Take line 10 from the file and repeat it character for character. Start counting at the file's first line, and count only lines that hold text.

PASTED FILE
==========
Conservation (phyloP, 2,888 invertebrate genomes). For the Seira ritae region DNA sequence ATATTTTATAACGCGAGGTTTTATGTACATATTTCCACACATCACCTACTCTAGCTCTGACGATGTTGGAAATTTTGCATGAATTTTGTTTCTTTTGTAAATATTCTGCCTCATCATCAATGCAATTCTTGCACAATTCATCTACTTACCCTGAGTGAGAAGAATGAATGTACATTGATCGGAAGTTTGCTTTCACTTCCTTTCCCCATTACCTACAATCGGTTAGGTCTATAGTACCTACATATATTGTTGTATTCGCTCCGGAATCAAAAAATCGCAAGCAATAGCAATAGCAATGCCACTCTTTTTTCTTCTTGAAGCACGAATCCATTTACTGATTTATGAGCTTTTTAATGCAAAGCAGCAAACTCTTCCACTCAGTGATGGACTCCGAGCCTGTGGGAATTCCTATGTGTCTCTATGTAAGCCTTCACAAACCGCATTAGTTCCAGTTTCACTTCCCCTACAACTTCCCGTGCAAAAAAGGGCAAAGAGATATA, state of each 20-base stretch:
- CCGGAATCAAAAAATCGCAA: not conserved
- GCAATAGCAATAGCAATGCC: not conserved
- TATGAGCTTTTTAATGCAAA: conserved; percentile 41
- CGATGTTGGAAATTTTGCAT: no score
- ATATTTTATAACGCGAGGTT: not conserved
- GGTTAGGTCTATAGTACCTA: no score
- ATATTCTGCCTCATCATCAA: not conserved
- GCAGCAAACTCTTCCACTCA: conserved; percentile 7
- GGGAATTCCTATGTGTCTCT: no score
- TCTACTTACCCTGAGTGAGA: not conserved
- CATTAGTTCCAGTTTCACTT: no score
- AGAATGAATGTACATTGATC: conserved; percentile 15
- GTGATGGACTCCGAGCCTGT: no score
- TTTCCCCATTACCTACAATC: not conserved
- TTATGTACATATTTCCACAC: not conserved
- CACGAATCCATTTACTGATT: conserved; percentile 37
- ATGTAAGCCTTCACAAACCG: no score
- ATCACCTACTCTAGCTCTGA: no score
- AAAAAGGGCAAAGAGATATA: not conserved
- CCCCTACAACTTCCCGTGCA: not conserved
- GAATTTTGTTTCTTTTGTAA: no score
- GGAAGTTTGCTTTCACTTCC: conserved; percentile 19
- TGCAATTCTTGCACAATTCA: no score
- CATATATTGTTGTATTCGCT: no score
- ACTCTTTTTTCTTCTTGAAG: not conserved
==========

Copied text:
- GGGAATTCCTATGTGTCTCT: no score